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  • Spencer Low

The Portuguese and Tea

It is Christmas Eve today and Christmas tea has made its annual appearance. Typically flavoured with cinnamon, cloves, nutmeg and orange peel, Christmas tea is for many people associated with Christmas markets in France and Germany. However, I'm struck by how much of a historical role Portugal played in the ingredients:

  • Portuguese-controlled Ceylon (today's Sri Lanka) was the world's largest producer of cinnamon

  • Cloves and nutmeg were core to the spice trade with Southeast Asia that the Portuguese jealously guarded until the Dutch muscled their way in

  • European oranges were originally bitter, but Portuguese navigators brought back sweet varieties from China in the 16th and 17th centuries; the Portuguese then exported their sweet oranges, some say the best in the world, to other countries where the word "Portugal" now means "orange" (e.g. Romanian, Bulgarian, Greek, Turkish, Arabic and Persian).

Christmas teas at a Christmas market in France

The main ingredient is of course tea leaves, which the Portuguese helped popularize around the world through their early contact with the Chinese as well as their influence on the royal court of 17th century England.

Tea is native to Asia and has been drunk as a steeped beverage in China for thousands of years. It later spread to Korea, Japan and Vietnam during the Tang dynasty (AD 618 to 907). When Portugal made direct contact with China starting 1513, they observed tea drinking and in 1560 the first Portuguese account of Chinese tea was published by Portuguese missionary Gaspar da Cruz.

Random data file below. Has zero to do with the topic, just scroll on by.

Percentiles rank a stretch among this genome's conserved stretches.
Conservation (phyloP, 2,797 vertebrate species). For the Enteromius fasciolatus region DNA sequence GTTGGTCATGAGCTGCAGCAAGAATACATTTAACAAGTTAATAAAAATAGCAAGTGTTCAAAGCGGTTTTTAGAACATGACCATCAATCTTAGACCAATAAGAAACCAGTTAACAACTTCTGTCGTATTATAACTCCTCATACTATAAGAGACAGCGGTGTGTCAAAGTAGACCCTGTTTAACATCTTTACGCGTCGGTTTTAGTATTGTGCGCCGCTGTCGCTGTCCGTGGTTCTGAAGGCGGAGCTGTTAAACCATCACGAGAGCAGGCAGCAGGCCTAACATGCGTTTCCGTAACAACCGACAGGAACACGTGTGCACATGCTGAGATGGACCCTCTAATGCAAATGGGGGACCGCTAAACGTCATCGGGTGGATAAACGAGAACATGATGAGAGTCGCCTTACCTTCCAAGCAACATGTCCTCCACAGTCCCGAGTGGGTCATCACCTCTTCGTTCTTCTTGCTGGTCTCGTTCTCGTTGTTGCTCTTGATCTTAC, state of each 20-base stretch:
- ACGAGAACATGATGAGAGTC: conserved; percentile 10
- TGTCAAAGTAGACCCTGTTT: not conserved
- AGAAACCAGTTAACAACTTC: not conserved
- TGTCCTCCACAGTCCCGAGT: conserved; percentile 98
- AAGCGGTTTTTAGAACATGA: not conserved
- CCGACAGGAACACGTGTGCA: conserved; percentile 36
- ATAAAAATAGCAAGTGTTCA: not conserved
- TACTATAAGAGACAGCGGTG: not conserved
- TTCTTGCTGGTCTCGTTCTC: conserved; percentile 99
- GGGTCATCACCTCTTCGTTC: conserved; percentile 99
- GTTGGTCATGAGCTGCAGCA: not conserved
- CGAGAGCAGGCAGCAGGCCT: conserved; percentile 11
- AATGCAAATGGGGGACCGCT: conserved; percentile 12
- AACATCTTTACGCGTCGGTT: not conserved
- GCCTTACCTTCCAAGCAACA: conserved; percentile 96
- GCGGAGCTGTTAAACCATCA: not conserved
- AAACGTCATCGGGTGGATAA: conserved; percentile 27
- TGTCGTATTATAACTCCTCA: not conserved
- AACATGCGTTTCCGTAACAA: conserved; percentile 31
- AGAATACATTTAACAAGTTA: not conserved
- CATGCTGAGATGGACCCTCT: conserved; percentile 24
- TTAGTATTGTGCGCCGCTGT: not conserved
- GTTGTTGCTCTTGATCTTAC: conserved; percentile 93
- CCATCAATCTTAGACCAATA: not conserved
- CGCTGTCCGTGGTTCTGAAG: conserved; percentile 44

Macau quickly became Portugal's base for its trade and other interactions with the Chinese Ming and later Qing dynasties. The Chinese dialect spoken in Macau and surrounding Guangdong (广东) province is Cantonese, and the word for tea, 茶, is pronounced tsah (to be precise, caa4 in the Jyutping romanization system). In standard Mandarin, reflecting northern Chinese pronunciation, it is a fairly similar chá. No surprise therefore that the Portuguese call tea chá (with the accent on the 'a' denoting its sound as opposed to the coincidentally identical tone mark in Mandarin Chinese pinyin).

It was the northern pronunciation that spread into Central Asia where it encountered the Persian suffix -yi, becoming chai. This pronunciation was picked up in Hindi/Urdu, Turkish and Russian, which in turn influenced many South Asian and Slavic languages.

So what accounts for the English word 'tea' and its similar forms in French (thé), German (Tee) and most other Western European languages? For this we have to recognize the influence of the Dutch. Starting in the early 17th century, the Dutch started to import tea into Europe in commercial volumes, whereas the Portuguese viewed the product more as a cultural, elitist curiosity. The Dutch word for tea was thee, influenced by the Fujian (aka Hokkien) dialect spoken in that province as well as in Taiwan (then known as Formosa). This was undoubtedly reinforced by the Malay and Javanese word for tea, teh, itself derived from the Chinese Fujian dialect. This reflects the fact that the Malay world's contact with China was mostly through Fujian traders and sailors, so much so that China is itself is often referred to as Tiongkok, the Fujian pronunciation of 中国 (Zhōngguó, or China in Chinese).

Even with the Dutch efforts to popularize the drink (which made it across the Atlantic to New Amsterdam before it became New York), it was the English who made tea a global phenomenon. For this they have a Portuguese princess to thank: when Catherine of Braganza married the English King Charles II in 1662, she brought her liking for tea with her to the English court. The English aristocracy promptly emulated her and the rest is history. This includes the fascination for the vessels used in preparing and enjoying tea – fine porcelain, also called china, which the Portuguese traded in large quantities.

To this day, many British people might still remember their grandmothers talking about "a good cup of char". There are still living traces of the days when even the English called tea "cha" or "char" like the Portuguese. Today, the Portuguese themselves are not big tea drinkers; like their Brazilian cousins they prefer coffee.

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